While I don’t intend to make a habit out of discussing economics, I do think that video game flame wars can be understood within economics.  The problem is twofold:

  1. There is limited space for video games and video game consoles, and everyone knows it.
  2. Video games are in a state of monopolistic competition.

Video game producers are most efficient when they make fewer, larger games, for many reasons.  Developing a game is a one-time cost, while actually manufacturing the game is cheap.  Selling more copies of a game is not a matter of paying for more manufacture, but paying for better advertisement and development so that more people want to play.1  Note that it’s much easier to advertise one big game than to advertise many little ones.  The main reason to have more smaller games is to better cater to different tastes (e.g. see the indie game industry).

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I joined YIMBY

So, in a bit of personal news, I joined the local YIMBY group. It’s a political group that fights for more housing.

California is currently in a housing crisis, which particularly impacts my generation because we move around a lot so we aren’t as protected by rent control. Also, we spent all our money on avocado toast. Many cities in California will welcome large companies that provide many jobs, but they refuse to let developers build housing near those jobs, leading to long commutes with large carbon footprints, from overpriced apartments in neighborhoods that don’t have as much political power to block housing development, because the older residents are poor. We end up displacing those poor residents and contributing to gentrification, all because the wealthier city where we work decided that if they built housing it would change the character of the neighborhood. It’s a complicated problem, but the solution must involve new housing.

I’m trying not to argue about it though. The important thing is not to persuade people, but to bring it to the attention of people who already agree with us and say, join our fight! This is a bit difficult since this is a blog with an international readership and housing is a very local issue. Nonetheless, housing shortages are a common political issue in many cities of the world, and you might check this map to see if there’s a YIMBY organization near you. Simply joining an organization makes politicians pay attention, but you might find other ways to contribute as well. And even if you’re not in California, the SF YIMBY group is a great informational resource that may help you understand your local situation.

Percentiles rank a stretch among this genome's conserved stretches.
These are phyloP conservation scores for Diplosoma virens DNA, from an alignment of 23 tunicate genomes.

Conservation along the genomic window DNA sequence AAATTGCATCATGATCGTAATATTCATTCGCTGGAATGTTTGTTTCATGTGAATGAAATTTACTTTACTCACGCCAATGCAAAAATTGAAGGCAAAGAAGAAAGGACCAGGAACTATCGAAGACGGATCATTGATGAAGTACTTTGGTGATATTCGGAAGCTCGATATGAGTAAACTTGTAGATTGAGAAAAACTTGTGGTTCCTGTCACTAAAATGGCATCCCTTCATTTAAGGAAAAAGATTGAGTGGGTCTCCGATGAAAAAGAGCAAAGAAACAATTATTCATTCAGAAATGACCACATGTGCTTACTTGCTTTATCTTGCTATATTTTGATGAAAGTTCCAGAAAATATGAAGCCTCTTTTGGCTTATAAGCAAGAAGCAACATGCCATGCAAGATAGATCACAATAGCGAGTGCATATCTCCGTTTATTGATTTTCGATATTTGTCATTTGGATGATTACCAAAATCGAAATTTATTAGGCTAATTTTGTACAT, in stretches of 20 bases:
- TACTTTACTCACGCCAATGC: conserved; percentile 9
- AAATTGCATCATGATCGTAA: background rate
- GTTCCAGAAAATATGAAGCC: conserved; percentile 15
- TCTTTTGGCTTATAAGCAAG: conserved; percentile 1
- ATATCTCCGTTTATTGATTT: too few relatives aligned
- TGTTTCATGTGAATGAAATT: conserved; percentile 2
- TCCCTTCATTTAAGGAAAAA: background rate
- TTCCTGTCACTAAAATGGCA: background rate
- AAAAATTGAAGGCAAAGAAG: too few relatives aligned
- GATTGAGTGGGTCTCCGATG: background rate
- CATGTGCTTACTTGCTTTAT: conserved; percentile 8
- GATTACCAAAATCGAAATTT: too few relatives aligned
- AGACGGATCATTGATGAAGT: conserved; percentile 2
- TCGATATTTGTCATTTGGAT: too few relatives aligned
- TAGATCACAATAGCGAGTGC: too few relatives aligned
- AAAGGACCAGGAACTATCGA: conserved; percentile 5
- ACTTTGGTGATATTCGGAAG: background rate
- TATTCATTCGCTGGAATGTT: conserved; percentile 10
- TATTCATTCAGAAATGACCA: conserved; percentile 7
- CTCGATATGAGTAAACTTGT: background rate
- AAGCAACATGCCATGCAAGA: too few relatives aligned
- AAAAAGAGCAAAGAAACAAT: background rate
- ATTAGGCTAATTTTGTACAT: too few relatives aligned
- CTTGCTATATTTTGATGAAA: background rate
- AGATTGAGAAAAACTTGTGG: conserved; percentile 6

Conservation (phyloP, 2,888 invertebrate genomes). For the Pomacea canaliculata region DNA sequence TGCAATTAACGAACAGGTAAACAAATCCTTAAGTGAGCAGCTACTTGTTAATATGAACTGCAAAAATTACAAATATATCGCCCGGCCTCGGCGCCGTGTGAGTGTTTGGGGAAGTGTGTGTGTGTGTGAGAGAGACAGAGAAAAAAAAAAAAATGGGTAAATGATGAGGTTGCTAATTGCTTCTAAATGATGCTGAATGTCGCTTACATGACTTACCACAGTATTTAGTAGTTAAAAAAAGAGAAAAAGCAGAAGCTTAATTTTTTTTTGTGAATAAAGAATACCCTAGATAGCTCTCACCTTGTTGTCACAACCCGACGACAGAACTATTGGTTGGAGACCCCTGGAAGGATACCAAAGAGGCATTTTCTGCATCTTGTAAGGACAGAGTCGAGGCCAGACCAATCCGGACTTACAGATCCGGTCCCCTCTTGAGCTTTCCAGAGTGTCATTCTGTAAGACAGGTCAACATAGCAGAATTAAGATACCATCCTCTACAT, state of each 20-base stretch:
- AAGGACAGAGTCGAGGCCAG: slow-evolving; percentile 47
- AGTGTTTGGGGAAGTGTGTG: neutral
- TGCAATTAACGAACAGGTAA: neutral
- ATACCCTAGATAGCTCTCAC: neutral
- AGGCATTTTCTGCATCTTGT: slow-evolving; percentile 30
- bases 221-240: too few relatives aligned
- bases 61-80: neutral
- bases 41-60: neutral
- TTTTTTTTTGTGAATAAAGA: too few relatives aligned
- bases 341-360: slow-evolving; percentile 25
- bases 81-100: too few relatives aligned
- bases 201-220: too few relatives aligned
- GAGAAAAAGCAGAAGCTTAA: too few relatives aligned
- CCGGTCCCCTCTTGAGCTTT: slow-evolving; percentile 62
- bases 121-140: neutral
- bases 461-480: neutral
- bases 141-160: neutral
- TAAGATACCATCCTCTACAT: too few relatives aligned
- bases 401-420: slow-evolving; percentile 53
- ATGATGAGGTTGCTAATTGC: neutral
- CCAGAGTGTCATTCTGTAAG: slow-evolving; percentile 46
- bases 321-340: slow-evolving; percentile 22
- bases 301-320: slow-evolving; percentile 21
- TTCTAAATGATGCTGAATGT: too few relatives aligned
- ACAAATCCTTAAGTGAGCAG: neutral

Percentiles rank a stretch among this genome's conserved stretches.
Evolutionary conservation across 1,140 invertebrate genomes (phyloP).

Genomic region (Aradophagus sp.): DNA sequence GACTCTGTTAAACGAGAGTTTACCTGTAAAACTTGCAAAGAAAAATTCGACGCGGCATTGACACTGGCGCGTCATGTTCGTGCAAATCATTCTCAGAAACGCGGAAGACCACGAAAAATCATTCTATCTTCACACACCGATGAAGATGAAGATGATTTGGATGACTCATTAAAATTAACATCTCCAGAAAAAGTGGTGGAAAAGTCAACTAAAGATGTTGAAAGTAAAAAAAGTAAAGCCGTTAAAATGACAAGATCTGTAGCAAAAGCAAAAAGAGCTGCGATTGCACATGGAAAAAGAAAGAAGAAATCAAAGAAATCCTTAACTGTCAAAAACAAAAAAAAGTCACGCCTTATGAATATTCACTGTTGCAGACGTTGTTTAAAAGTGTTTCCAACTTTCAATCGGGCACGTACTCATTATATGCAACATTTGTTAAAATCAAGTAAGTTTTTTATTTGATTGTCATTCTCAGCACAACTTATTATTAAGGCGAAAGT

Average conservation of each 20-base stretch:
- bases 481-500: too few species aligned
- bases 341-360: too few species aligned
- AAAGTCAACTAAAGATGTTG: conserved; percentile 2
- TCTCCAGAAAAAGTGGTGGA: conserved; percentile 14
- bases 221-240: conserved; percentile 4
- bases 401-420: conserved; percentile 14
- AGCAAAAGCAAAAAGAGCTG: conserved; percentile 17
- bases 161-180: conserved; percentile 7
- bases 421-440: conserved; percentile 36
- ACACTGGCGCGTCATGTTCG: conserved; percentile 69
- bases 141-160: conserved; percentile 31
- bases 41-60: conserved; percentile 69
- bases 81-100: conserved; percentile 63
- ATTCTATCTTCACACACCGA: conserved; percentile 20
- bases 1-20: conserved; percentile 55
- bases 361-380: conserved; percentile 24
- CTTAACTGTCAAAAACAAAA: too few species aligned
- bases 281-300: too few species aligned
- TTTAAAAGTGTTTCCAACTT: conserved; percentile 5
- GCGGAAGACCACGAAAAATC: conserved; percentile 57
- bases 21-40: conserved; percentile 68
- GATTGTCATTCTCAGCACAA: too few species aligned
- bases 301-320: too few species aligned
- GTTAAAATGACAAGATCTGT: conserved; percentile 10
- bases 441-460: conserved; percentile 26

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Religion as an axis of oppression

Earlier, when I was talking about the death of the New Atheist movement, and I mentioned the idea that New Atheism contained an implicit critique of social justice norms. In social justice, it is common to treat religion as just another axis of oppression, similar to race, gender, or orientation. Religious minorities, such as Muslims, are seen as an oppressed group. However, New Atheism problematized the social justice framing by pointing to the harm caused by religion. New Atheism wanted to make it socially acceptable to argue about religious beliefs.